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The Chargers need to do one thing in the second half: Protect leads

Chargers wide receiver Mike Williams celebrates his touchdown catch with quarterback Justin Herbert.
Chargers wide receiver Mike Williams celebrates his touchdown catch with quarterback Justin Herbert during the second half last Sunday in Denver.
(David Zalubowski / Associated Press)

Bryan Bulaga is in his 10th NFL season, one of which ended with a Super Bowl championship.

Therefore, the veteran right tackle is experienced and accomplished enough to properly capture what has happened so far to the 2020 Chargers.

“We show some great things,” Bulaga said. “And then, you know, things kind of go haywire.”

Haywire. That’s not a bad way describe a situation in which a team has squandered leads of at least 16 points in four consecutive games.

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The Chargers have set a new NFL standard for failing to close out victories, dropping three of those games — one in the fourth quarter, one in overtime and one on the final play.

When this happens in baseball, a relief pitcher usually loses his job. As for the Chargers, they did trade away defensive back Desmond King this week before the deadline. But that was unrelated to the blown leads.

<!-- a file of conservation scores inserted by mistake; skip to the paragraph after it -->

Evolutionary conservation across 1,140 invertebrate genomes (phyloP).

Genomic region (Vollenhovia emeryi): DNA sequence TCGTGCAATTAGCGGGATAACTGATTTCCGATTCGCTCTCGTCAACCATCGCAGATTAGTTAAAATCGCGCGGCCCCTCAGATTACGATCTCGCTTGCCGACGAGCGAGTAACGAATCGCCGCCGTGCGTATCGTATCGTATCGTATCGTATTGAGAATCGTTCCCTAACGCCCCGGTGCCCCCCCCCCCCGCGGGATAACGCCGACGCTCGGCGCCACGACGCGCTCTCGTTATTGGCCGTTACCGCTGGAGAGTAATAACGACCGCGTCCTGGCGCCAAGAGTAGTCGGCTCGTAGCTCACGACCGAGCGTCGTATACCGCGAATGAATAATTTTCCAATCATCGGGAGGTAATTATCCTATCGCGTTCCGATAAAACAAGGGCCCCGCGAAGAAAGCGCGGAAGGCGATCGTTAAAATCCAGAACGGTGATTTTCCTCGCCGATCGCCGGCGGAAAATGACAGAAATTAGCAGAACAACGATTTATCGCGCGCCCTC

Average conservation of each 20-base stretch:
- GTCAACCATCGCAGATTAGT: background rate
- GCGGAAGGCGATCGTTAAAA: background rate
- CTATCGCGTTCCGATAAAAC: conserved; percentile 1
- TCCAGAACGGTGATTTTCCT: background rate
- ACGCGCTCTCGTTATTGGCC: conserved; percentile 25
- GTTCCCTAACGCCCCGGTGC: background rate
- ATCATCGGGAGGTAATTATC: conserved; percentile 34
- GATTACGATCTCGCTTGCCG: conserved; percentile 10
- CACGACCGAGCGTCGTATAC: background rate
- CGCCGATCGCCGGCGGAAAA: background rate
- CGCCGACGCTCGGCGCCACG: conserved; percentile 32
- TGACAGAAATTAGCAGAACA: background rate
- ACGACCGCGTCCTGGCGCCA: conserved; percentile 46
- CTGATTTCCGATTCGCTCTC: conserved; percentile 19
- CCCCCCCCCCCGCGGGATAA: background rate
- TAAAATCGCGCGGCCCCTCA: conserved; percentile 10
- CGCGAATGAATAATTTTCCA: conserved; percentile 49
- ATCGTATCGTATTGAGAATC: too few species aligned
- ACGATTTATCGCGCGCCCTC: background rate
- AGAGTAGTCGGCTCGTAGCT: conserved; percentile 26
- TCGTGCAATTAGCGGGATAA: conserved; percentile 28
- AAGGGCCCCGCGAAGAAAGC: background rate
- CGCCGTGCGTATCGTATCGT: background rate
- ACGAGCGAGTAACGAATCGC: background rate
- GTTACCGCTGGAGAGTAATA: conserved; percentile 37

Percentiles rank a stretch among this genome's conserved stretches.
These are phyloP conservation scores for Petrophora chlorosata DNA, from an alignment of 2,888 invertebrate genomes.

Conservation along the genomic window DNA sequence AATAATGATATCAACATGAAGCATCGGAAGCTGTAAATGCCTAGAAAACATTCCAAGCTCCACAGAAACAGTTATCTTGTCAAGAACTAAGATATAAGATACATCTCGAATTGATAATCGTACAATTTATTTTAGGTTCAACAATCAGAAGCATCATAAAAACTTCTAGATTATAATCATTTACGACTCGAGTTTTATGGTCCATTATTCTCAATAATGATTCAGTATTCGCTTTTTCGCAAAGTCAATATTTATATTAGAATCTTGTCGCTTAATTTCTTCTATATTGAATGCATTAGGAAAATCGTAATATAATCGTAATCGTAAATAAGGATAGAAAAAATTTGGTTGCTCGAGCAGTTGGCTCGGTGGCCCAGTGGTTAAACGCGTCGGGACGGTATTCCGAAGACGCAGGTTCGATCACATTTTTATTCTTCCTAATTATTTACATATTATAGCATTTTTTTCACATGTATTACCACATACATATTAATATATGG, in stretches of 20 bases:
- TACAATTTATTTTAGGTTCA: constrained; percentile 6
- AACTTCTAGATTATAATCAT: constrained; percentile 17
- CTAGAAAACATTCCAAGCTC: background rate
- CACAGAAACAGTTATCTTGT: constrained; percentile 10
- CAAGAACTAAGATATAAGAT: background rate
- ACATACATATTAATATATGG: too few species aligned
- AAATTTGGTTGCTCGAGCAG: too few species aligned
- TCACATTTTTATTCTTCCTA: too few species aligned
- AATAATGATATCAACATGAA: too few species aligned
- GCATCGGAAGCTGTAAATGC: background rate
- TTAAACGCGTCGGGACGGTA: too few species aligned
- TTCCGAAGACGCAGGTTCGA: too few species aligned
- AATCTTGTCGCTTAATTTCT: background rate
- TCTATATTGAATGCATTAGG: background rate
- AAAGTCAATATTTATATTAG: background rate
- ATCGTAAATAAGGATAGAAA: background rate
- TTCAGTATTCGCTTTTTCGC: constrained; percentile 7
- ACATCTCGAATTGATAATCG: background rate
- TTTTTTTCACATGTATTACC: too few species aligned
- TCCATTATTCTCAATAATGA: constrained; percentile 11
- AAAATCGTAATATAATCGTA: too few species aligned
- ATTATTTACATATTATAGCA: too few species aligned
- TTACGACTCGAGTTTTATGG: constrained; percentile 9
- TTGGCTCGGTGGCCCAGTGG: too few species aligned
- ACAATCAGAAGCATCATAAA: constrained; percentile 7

With a little more than two months remaining, the 2-5 Chargers enter Sunday desperate to quiet the chaos.

The rookie quarterback’s first pass against the Broncos was intercepted. But right tackle Bryan Bulaga said Herbert “didn’t shy away from anything” after that play.

A look at where they stand heading into their final nine games:

What’s working?

Throughout training camp and into Week 2, the Chargers’ plan was to not play Justin Herbert, possibly all season. That plan now seems extraordinarily suspect.

The rookie quarterback has done nothing more than perform well enough to look like a franchise cornerstone who could be leading the Chargers into the 2030s and beyond.

After veteran Tyrod Taylor was knocked out of the lineup just before kickoff in Week 2, Herbert grabbed the starting job as if it should have belonged to him all along.

He is fourth in the NFL with an average of 303.3 passing yards per game and eighth in passer rating at 104.5. For the month of October, he led the league in passer rating and touchdown pass percentage.

Herbert already has set or matched numerous franchise and league records for rookies, each touchdown pass seeming to arrive in the context of history.

He has connected for scores with four wide receivers, three tight ends and a fullback. Three of those targets — Tyron Johnson, Donald Parham Jr. and Gabe Nabers — never had caught a touchdown pass in the NFL.

Herbert also led the Chargers in rushing in one game and has scored two touchdowns on the ground. That’s the same number as Clyde Edwards-Helaire, the NFL’s third-leading rusher.

Despite all the production, Herbert is 1-5, not unlike a baseball pitcher with a sub-2.00 ERA and a dreadful record. He has stood tall and shined, while, all around him, a failure storm has swirled.

What’s not?